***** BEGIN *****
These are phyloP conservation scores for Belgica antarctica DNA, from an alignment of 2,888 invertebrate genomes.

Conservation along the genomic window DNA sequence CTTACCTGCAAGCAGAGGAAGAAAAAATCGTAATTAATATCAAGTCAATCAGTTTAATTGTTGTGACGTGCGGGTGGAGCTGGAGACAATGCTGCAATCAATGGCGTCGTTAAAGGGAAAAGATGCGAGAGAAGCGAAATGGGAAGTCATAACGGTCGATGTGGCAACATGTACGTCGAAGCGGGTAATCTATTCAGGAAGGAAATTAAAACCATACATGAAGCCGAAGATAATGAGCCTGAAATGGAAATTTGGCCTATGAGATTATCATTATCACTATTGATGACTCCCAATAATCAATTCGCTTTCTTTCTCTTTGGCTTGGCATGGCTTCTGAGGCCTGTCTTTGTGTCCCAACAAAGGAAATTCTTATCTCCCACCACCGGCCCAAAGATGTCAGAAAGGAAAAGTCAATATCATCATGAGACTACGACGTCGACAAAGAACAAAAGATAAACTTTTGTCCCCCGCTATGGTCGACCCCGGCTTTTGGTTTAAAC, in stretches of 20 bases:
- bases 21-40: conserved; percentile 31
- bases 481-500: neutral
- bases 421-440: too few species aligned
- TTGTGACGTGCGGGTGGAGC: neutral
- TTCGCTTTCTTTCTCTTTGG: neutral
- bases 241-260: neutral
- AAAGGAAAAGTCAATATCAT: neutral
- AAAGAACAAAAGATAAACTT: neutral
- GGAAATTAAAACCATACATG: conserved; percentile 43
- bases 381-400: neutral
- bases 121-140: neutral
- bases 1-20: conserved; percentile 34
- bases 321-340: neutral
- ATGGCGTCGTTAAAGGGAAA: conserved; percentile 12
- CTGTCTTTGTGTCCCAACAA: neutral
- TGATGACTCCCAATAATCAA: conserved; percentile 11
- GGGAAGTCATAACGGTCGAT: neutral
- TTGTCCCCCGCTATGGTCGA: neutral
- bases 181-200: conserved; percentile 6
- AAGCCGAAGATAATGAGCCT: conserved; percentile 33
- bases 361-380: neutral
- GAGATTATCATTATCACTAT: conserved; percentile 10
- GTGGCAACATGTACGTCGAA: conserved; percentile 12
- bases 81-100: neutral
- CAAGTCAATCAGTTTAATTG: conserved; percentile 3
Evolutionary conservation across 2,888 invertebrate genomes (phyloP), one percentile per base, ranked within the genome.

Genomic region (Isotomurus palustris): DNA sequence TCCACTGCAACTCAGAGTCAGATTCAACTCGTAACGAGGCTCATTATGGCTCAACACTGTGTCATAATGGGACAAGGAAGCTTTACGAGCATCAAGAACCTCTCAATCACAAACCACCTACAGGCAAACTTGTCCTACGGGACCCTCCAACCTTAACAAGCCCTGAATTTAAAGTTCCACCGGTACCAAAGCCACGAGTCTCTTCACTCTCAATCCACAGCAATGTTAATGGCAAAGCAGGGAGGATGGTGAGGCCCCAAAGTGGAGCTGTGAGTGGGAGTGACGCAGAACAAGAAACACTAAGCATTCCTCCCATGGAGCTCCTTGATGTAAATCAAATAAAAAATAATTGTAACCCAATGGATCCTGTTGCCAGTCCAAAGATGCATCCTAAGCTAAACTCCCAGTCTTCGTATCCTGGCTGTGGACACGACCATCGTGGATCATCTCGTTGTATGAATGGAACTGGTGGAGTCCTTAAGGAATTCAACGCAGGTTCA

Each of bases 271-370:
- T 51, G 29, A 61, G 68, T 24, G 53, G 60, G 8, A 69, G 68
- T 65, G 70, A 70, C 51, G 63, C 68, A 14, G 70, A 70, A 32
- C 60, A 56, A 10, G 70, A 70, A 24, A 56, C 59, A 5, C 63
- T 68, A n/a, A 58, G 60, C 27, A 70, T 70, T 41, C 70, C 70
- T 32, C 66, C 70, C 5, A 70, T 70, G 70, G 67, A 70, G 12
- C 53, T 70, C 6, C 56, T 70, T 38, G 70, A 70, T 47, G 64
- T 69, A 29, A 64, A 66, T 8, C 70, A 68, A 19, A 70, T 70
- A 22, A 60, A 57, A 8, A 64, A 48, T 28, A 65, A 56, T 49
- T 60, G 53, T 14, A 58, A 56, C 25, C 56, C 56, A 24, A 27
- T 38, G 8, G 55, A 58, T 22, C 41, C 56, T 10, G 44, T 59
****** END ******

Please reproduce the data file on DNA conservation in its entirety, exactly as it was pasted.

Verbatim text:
These are phyloP conservation scores for Belgica antarctica DNA, from an alignment of 2,888 invertebrate genomes.

Conservation along the genomic window DNA sequence CTTACCTGCAAGCAGAGGAAGAAAAAATCGTAATTAATATCAAGTCAATCAGTTTAATTGTTGTGACGTGCGGGTGGAGCTGGAGACAATGCTGCAATCAATGGCGTCGTTAAAGGGAAAAGATGCGAGAGAAGCGAAATGGGAAGTCATAACGGTCGATGTGGCAACATGTACGTCGAAGCGGGTAATCTATTCAGGAAGGAAATTAAAACCATACATGAAGCCGAAGATAATGAGCCTGAAATGGAAATTTGGCCTATGAGATTATCATTATCACTATTGATGACTCCCAATAATCAATTCGCTTTCTTTCTCTTTGGCTTGGCATGGCTTCTGAGGCCTGTCTTTGTGTCCCAACAAAGGAAATTCTTATCTCCCACCACCGGCCCAAAGATGTCAGAAAGGAAAAGTCAATATCATCATGAGACTACGACGTCGACAAAGAACAAAAGATAAACTTTTGTCCCCCGCTATGGTCGACCCCGGCTTTTGGTTTAAAC, in stretches of 20 bases:
- bases 21-40: conserved; percentile 31
- bases 481-500: neutral
- bases 421-440: too few species aligned
- TTGTGACGTGCGGGTGGAGC: neutral
- TTCGCTTTCTTTCTCTTTGG: neutral
- bases 241-260: neutral
- AAAGGAAAAGTCAATATCAT: neutral
- AAAGAACAAAAGATAAACTT: neutral
- GGAAATTAAAACCATACATG: conserved; percentile 43
- bases 381-400: neutral
- bases 121-140: neutral
- bases 1-20: conserved; percentile 34
- bases 321-340: neutral
- ATGGCGTCGTTAAAGGGAAA: conserved; percentile 12
- CTGTCTTTGTGTCCCAACAA: neutral
- TGATGACTCCCAATAATCAA: conserved; percentile 11
- GGGAAGTCATAACGGTCGAT: neutral
- TTGTCCCCCGCTATGGTCGA: neutral
- bases 181-200: conserved; percentile 6
- AAGCCGAAGATAATGAGCCT: conserved; percentile 33
- bases 361-380: neutral
- GAGATTATCATTATCACTAT: conserved; percentile 10
- GTGGCAACATGTACGTCGAA: conserved; percentile 12
- bases 81-100: neutral
- CAAGTCAATCAGTTTAATTG: conserved; percentile 3
Evolutionary conservation across 2,888 invertebrate genomes (phyloP), one percentile per base, ranked within the genome.

Genomic region (Isotomurus palustris): DNA sequence TCCACTGCAACTCAGAGTCAGATTCAACTCGTAACGAGGCTCATTATGGCTCAACACTGTGTCATAATGGGACAAGGAAGCTTTACGAGCATCAAGAACCTCTCAATCACAAACCACCTACAGGCAAACTTGTCCTACGGGACCCTCCAACCTTAACAAGCCCTGAATTTAAAGTTCCACCGGTACCAAAGCCACGAGTCTCTTCACTCTCAATCCACAGCAATGTTAATGGCAAAGCAGGGAGGATGGTGAGGCCCCAAAGTGGAGCTGTGAGTGGGAGTGACGCAGAACAAGAAACACTAAGCATTCCTCCCATGGAGCTCCTTGATGTAAATCAAATAAAAAATAATTGTAACCCAATGGATCCTGTTGCCAGTCCAAAGATGCATCCTAAGCTAAACTCCCAGTCTTCGTATCCTGGCTGTGGACACGACCATCGTGGATCATCTCGTTGTATGAATGGAACTGGTGGAGTCCTTAAGGAATTCAACGCAGGTTCA

Each of bases 271-370:
- T 51, G 29, A 61, G 68, T 24, G 53, G 60, G 8, A 69, G 68
- T 65, G 70, A 70, C 51, G 63, C 68, A 14, G 70, A 70, A 32
- C 60, A 56, A 10, G 70, A 70, A 24, A 56, C 59, A 5, C 63
- T 68, A n/a, A 58, G 60, C 27, A 70, T 70, T 41, C 70, C 70
- T 32, C 66, C 70, C 5, A 70, T 70, G 70, G 67, A 70, G 12
- C 53, T 70, C 6, C 56, T 70, T 38, G 70, A 70, T 47, G 64
- T 69, A 29, A 64, A 66, T 8, C 70, A 68, A 19, A 70, T 70
- A 22, A 60, A 57, A 8, A 64, A 48, T 28, A 65, A 56, T 49
- T 60, G 53, T 14, A 58, A 56, C 25, C 56, C 56, A 24, A 27
- T 38, G 8, G 55, A 58, T 22, C 41, C 56, T 10, G 44, T 59